Still, he had a point. Iago comes easily to mind – the very name conjures up a twisted, creeping poison, puts it slap in the middle of a classroom. Iago could make most students, the ones who thought in any real sense, react because he was always half outside the play. Like the devil, always dancing about evilly, embracing the possibilities of this world.
‘I’m not sure that’s right,’ she said carefully. Immediately she wished she could retract the final world. She cursed ten years of teaching people whose cultural predilection was to boil everything down to right and wrong, acceptable and unacceptable, marks-gaining and marks-losing. ‘There are some things, some behaviours, that are just hateful. And intelligent readers see that.’
‘I think we judge the hatefulness of a character on their attitude to us, to the kind of power they give us – rather than what they actually do to others. Look at Humbert Humbert.’
She stilled. Nabokov’s novel was a teacher’s version of Godwin’s Law of Nazi Analogies. This was the point at which she was supposed to stop the argument and brightly redirect efforts to the task. But some thrawn part of her, desperate to engage with another reader’s mind, said ‘What do you mean?’
‘Humbert Humbert? What a stupid name.’ There was a snigger from somewhere in the room. Evidently Lolita didn’t figure in the Saturday tutoring repertoire, as it very properly shouldn’t.
He spread his hands. ‘He’s a pedophile who drugs his wife, marries her to get close to her teenage daughter, whom he then…’ he made a throwaway gesture. ‘You know.’
‘And we don’t hate him for that?’ she allowed a shrill note to enter her voice. No doubts could remain about a teacher’s disgust and ire at Humbert. Not if the teacher wanted to keep working.
‘Not really. The wife was as much of a fantasist as Humbert. And Lolita’s, what, sixteen? Fifteen? It’s not as if she’s five or six. And he loves her, by the end of it. Not her age, or her teenage body – which she’s lost by then. He loves her. We should probably hate him for being weak and pathetic, but we don’t. We like Humbert. We even laugh with him. We don’t hate him because he calls us his jury, and he’s pleading with us. We all get off on the power of judging someone. If you hate someone who pleads with you, what kind of monster are you?’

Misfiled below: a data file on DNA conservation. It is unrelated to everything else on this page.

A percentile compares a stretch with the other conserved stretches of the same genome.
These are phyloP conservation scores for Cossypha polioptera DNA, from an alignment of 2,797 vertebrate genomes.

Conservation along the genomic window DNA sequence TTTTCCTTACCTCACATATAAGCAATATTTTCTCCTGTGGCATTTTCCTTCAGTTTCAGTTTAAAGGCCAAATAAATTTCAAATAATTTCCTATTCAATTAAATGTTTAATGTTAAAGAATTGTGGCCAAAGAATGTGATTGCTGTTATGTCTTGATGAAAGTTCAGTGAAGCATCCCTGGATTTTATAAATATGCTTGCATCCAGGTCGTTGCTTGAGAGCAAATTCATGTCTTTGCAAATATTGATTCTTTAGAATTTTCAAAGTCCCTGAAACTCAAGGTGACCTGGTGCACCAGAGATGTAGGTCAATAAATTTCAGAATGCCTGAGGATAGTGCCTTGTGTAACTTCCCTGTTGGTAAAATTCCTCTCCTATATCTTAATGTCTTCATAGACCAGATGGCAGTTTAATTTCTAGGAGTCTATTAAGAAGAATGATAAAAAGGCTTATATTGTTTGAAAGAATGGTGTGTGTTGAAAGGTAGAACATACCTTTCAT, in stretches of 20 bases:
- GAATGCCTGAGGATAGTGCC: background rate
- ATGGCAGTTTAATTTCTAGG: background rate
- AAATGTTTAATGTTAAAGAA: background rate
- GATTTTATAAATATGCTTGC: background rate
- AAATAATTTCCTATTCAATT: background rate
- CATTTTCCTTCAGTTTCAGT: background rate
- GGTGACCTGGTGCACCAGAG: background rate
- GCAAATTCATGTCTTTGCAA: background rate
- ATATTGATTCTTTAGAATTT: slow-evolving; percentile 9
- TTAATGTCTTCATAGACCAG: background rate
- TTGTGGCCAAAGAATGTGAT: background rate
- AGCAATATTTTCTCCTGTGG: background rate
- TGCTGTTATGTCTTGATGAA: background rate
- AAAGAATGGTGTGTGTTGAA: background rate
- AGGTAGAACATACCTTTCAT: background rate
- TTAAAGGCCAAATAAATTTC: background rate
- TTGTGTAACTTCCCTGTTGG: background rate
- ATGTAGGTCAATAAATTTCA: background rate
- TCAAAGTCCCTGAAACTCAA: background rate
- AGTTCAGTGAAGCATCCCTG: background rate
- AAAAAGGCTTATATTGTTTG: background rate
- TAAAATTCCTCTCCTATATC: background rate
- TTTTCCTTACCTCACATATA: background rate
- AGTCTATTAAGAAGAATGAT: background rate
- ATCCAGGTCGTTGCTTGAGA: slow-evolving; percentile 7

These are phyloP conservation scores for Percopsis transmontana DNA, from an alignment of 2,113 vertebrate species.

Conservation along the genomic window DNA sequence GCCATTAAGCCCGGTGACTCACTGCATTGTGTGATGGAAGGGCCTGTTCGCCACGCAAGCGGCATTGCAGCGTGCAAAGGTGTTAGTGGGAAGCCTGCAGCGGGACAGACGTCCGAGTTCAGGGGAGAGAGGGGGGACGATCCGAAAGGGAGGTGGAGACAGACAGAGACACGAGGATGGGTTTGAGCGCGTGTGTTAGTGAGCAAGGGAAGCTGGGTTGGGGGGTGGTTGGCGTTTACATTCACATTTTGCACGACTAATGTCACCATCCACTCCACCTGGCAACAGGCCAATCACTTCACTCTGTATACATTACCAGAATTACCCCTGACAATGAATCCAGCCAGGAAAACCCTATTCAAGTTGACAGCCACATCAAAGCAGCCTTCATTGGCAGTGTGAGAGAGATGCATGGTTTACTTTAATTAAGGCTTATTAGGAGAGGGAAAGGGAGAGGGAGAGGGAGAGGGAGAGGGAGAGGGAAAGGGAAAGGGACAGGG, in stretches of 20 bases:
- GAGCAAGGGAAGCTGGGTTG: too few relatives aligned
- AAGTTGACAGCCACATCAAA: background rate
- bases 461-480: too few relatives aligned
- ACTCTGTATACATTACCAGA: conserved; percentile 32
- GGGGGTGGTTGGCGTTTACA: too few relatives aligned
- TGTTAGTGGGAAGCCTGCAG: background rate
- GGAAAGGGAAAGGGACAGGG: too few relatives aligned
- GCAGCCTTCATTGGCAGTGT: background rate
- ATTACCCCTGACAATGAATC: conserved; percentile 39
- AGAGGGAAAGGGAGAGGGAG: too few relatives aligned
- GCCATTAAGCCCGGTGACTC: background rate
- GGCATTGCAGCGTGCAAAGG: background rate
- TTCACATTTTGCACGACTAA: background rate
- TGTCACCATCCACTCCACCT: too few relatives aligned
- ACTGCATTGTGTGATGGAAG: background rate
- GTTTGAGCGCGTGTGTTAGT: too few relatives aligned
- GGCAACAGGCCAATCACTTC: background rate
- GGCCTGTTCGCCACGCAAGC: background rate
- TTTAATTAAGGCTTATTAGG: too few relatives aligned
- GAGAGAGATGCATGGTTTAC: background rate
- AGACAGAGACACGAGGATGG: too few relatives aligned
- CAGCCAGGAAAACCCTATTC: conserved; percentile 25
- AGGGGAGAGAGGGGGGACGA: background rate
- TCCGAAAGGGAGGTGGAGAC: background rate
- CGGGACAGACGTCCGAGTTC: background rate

He raise his eyebrows and a shrug that implied What are we to make of all this? She became aware of multiple pens flick-spinning on multiple fingers. There was the sudden angsty recognition that material was being discussed which might affect marks, and thus standing, and thus happiness.
‘Should we bring up stuff like that?’
‘Should we read the Humbert book?
‘Should we make up characters if we can’t think of any?’
‘Will we get marked down if we write about, you know, pedophiles and stuff like that?’
‘Does this count?’
The new boy picked up his pen and started writing while the waterline of angst rose and threatened to spill over from the other seats. He wrote peacefully through the rest of the period until the bell rang and she collected the papers in. She stayed at her desk and found his paper in the pile. ‘Love those who hate you and turn the other cheek to those who smite you,’ he had written. ‘And then try putting Iago back in the box.’
She looked up thoughtfully. Outside the crowds were filling the grounds for lunchtime. She saw the new boy settle under a tree, alone, and pull out a sandwich. She returned to his paper. What, she thought, was she to make of all this?